isn't rocket science. it's just common sense. from td ameritrade. >>> good morning, him ecarol costello. it's 30 minutes past the hour. time to check our top stories. we're 30 seconds away from the start of trading at the new york stock exchange. representatives from the new york national guard are ringing the opening bell today. [ bell ringing ] more than 4,000 guards and airmen helped the victims of superstorm sandy. investors are still concerned about the looming fiscal cliff. >>> blizzard warning in up to six states. in arkansas the national guard has been called to provide ambulance service for residents. heavy snow and strong winds will lead to whiteout conditions across the ohio river valley. the heaviest snow is expected to move into western pennsylvania and new york state this afternoon. >>> hundreds of american families wanting to adopt russian children may have their dreams dashed. they have given final approval for a ban on such adoptions, seen as payback for a recently signed u.s. law imposing travel and financial restrictions on human rights abusers in russia. >>>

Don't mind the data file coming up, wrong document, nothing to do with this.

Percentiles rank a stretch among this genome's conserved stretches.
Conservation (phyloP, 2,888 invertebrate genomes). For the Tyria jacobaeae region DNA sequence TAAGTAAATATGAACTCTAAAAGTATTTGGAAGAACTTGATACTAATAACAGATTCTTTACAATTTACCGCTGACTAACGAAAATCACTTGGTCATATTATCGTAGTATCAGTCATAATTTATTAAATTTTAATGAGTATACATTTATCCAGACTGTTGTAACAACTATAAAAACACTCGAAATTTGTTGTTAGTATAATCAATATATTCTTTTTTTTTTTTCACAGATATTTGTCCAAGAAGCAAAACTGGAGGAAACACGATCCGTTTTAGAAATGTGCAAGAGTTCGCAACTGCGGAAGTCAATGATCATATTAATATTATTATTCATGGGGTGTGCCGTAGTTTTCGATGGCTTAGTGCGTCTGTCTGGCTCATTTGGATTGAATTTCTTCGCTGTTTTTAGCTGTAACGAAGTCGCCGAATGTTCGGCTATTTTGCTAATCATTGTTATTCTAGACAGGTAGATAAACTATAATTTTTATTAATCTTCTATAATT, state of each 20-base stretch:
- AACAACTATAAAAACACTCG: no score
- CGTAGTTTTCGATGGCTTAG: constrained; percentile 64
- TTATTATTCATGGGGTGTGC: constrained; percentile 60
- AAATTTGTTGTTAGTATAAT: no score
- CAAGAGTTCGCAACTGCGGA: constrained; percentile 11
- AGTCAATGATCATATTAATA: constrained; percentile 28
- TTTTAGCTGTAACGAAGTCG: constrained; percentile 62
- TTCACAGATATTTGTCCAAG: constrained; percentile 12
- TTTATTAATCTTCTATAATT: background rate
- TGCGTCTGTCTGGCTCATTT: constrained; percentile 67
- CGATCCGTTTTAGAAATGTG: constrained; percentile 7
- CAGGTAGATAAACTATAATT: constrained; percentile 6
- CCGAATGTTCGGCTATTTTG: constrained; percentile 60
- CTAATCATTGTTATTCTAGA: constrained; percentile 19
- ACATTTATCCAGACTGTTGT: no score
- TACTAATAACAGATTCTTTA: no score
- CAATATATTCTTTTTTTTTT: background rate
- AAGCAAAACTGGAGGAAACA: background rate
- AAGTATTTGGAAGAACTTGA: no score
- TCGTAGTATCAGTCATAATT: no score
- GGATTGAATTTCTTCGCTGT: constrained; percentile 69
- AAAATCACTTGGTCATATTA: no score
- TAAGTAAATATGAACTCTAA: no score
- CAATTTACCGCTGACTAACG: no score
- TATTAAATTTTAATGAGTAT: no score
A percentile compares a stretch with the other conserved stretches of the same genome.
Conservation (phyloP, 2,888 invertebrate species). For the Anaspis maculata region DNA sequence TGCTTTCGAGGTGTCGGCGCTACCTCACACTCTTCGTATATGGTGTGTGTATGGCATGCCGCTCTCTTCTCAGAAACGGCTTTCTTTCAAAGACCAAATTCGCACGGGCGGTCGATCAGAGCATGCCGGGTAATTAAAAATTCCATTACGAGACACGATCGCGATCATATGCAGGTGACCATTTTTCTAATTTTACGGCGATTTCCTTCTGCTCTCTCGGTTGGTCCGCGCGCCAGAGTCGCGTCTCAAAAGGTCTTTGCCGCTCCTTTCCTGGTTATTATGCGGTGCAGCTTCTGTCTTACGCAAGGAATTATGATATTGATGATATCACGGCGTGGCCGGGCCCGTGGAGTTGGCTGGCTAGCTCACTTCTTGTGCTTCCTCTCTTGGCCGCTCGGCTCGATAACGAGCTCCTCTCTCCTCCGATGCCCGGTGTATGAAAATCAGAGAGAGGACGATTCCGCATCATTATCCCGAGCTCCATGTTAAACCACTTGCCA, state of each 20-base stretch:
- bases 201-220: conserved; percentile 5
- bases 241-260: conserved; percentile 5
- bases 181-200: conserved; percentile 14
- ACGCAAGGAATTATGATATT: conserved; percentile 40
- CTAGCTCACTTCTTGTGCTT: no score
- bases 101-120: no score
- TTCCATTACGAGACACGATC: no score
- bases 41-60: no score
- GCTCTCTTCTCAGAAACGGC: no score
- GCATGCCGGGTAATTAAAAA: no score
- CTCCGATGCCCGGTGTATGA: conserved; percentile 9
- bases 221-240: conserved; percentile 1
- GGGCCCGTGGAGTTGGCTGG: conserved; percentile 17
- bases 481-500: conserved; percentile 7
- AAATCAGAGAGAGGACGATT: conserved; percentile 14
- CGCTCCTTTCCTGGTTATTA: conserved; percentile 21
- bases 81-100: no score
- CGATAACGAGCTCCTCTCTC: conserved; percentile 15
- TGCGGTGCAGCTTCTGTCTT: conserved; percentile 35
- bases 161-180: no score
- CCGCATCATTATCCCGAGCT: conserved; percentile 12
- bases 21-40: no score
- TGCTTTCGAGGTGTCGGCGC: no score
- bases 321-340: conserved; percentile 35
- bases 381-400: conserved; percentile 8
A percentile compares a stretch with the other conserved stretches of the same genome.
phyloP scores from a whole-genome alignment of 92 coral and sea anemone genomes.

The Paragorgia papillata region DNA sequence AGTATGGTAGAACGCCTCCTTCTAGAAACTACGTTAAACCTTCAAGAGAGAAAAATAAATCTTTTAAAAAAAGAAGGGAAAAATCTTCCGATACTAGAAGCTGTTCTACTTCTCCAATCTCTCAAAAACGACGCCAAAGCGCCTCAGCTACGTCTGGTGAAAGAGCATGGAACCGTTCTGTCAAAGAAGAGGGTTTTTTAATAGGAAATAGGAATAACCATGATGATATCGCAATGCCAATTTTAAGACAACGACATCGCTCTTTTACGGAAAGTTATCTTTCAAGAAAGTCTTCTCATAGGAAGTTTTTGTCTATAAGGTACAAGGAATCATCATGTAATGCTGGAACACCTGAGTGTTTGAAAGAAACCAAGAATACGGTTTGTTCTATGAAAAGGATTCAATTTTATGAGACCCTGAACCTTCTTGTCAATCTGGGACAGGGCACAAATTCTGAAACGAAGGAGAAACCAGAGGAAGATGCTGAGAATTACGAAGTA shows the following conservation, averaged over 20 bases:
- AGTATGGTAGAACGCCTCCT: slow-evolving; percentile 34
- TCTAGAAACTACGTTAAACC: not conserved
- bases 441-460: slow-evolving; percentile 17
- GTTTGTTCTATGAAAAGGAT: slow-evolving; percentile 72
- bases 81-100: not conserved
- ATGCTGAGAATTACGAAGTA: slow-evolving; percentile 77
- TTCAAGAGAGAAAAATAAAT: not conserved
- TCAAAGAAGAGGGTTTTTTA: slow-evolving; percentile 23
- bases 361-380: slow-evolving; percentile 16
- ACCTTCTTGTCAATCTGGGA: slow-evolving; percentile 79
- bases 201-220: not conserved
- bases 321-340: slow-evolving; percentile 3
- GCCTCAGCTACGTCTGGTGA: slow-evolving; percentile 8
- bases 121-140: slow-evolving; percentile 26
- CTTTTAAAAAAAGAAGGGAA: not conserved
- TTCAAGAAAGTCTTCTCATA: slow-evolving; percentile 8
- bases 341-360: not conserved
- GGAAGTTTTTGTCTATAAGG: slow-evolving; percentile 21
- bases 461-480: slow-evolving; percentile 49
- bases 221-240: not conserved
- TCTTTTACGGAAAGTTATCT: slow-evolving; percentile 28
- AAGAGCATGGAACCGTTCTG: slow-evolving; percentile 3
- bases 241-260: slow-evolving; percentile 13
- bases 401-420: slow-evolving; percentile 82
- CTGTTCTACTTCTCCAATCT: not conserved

gifts but others say they have it down to a science. >> make it in, say you that don't want it and they exchange it or -- they usually give you store credit. they won't give you money back. >> don't take it back, that's rude, just give it to someone else. >> may work. other people say instead of trading something they donate their unwanted gifts to charity. >> stanford fans headed to this year's rose ball game to see the cardinals battle wisconsin. the stadium is having a face lift but the big project is taking longer than expected. project managers say it's not going to be finished until 2015. >>> san jose state will play in the military bowl. it'll face bowling green. a team that ranks 7th in the nation. experts prwill come away with the win. the military bowl is set to kick off tomorrow at noon. >> should be a lot of fun. we are keeping track on the traffic. we understand there is caltrain delays. >> up to an hourlong and this is because of a system wide mechanical failure. trains in the north and southbound direction are impacted. we have a lot of spin outs in the s